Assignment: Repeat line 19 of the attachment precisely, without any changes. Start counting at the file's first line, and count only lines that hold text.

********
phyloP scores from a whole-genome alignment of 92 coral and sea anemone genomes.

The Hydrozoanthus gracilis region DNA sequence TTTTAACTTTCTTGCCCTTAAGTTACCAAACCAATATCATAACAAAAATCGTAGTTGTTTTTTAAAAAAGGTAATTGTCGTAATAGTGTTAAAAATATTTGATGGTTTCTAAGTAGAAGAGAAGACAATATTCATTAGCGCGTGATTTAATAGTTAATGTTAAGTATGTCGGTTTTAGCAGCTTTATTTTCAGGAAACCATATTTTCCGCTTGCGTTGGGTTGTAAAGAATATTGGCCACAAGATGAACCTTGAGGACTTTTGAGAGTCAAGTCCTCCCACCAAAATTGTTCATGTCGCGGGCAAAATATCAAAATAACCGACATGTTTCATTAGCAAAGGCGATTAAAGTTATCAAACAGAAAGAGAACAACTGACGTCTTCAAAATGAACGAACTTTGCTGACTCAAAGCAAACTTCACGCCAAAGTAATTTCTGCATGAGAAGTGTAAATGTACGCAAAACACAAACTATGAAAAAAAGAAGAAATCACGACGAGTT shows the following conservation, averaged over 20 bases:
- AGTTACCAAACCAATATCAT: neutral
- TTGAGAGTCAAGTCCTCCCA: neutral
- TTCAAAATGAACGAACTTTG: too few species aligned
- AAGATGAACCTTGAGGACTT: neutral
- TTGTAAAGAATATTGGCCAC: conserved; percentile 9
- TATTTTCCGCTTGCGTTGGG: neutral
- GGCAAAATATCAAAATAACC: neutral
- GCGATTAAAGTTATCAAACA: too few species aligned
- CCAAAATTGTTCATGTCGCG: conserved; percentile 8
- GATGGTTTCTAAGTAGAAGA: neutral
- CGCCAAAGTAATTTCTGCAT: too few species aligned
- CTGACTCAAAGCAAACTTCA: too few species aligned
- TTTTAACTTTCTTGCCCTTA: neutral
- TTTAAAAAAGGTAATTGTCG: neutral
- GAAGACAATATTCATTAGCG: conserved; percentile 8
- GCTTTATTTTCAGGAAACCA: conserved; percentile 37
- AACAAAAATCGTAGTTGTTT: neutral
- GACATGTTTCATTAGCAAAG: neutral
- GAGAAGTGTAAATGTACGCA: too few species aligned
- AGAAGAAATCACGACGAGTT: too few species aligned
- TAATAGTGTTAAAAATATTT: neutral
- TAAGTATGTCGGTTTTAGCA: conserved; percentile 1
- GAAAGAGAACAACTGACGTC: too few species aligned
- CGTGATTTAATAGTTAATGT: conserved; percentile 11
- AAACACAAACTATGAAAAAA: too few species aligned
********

- AACAAAAATCGTAGTTGTTT: neutral